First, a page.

Thursday, September 12, 2013

Review: ASHER'S FAULT by Elizabeth Wheeler

ASHER'S FAULT by Elizabeth Wheeler

Author's: Goodreads  Publisher's Page

Pub Date: September 10, 2013

Received from Bold Strokes Books in exchange for an honest review

Dannie says: A *like* I wanted to *love*.

The day fourteen-year-old Asher receives a Minolta camera from his aunt Sharon, he buys the last roll of black-and-white film and takes his first photograph—a picture of a twisted pine tree. He’s so preoccupied with his new hobby he fails to notice his dad’s plan to move out, his increasing alienation from his testosterone-ridden best friend, Levi, and his own budding sexuality. When his little brother drowns at the same moment Asher experiences his first same-sex kiss, he can no longer hide behind the lens of his camera. Asher thinks it’s his fault, but after his brother dies, his father resurfaces along with clues challenging Asher’s black-and-white view of the world. The truth is as twisted as the pine tree in his first photograph.

What I Liked

Teasing tidbits in opening chapter, but at the same time they sort of spoiled what might have been a killer end of chapter hook, by blatantly saying up top that Dad was moving out and also spoiling the fact that Travis was going to die. 

Relationship between brothers feels very honest. The anger and frustration, the rivalry, the birth-order theme and the way the author handled the emotions surrounding Travis and Asher's relationship felt very authentic to me. 

What I Loved

The concept. When I read the above blurb on NetGalley I knew I needed to read this book. It sounded right up my alley and I was instantly hooked. 

The way the author handled the sexual identity and GLBT issues. That this isn't an "issue" book just because the MC is GLBT. Like kids with disabilities, we need more kids who fall outside the middle-class-white-kid cookie cutter who are main characters not because of what makes them different but because of what makes them the same--in this case grief and loss, divorce, and identity development. I do wish there was a more full arc regarding these themes, but as it was a subplot and not a primary plot point, and possibly also due to this really being more upper MG than true YA (at least IMO) maybe the loosely tied ending in this regard was intentional.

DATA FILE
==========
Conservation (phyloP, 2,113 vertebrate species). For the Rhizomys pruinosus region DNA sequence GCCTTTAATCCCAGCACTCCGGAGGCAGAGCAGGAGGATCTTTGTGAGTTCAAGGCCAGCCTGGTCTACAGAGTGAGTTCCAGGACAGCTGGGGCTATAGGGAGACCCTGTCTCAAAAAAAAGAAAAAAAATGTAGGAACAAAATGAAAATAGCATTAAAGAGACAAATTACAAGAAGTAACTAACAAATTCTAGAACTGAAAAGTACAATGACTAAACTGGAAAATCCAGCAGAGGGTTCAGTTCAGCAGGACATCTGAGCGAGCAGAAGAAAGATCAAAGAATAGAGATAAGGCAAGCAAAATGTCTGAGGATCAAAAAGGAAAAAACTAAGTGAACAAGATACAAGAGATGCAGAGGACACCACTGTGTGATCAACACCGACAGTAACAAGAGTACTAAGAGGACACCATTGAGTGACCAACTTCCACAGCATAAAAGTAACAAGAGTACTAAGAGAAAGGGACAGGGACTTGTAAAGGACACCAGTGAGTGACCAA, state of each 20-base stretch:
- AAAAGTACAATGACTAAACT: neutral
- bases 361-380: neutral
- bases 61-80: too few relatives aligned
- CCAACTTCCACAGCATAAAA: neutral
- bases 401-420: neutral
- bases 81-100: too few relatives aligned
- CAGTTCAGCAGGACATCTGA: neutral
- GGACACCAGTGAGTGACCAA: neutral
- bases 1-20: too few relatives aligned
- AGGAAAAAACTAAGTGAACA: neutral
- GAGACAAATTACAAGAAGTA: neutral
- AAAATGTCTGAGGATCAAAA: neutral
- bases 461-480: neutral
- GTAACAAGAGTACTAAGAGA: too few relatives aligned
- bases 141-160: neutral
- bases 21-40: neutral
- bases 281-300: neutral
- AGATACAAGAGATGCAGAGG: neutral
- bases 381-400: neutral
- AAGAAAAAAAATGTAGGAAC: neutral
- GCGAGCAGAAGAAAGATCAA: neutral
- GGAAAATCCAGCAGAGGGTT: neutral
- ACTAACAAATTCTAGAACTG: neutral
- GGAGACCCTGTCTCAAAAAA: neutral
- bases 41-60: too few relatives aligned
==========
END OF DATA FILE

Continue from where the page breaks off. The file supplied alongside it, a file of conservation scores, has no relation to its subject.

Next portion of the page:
Travis. I loved that he wasn't some sweet, innocent little victim. That he was kind of a pain in the ass and that Asher was okay still feeling that way about him after he died. He was probably my favorite character because I felt like I could really *see* him as I read. 

I loved the photography theme. I'm a sucker for a good landscape/non-portrait picture. My dad has a thing for photographing sunsets and rises. I thought experiencing Asher's journey and identity development as a photographer was one of the coolest parts of the read. 

What I Wanted More Of

Distinct voice--though it felt like it got stronger as the story progressed, at first I felt like the author's male MC didn't sound very male.  

More explanation about why Asher has a douche canoe like Levi for a best friend. Not only do I dislike Levi I also felt like Asher was a douche for putting up with him. So I wanted to know more about the origins of their friendship, and I wanted to be in Asher's head a little more at the beginning of the book as to why he continued to be friends with a kid who seemed decidedly unkind. 

Details and experiencing on-camera of Travis death. I felt like the way Travis died (which isn't a spoiler since the author spoils it in one of the first chapters) was somewhat unrealistic. A public community pool where you had to pay to swim would have a life guard. Especially in Florida. So whenever he referred back to how Travis died, I didn't understand that piece. I also didn't understand how the ambulance had arrived so quickly, if he had only been in the bathroom for a couple minutes. Finally, I felt like I was cheated as a reader by the whole scene playing out off screen, so to speak. I felt Asher's emotional upheaval that followed could have been explored more thoroughly as well, though that may be a chick thing and might not appeal to the target audience. 

A more full/just confrontation with his parents. The ending on the whole left me feeling a little meh, which sucked because it was literally one of those times when I turned the e-page and went, "Wait...what? That's it?" Which is never a good feeling to have after you invest time and emotions and energy into a read. For me, the story didn't warm up to the main, Asher-centered conflict quickly enough, and the ending ended too soon. 

Short story long, this one's a mixed bag for me. There were things I loved and things I wasn't crazy about, and things I wanted to love but couldn't. I'm feeling like a pretty tough critic on the tail of my #PitchMadness slush diving expedition, though, so maybe it's me. See for yourself, and tell me what you think in the comments! Links to purchase are below!

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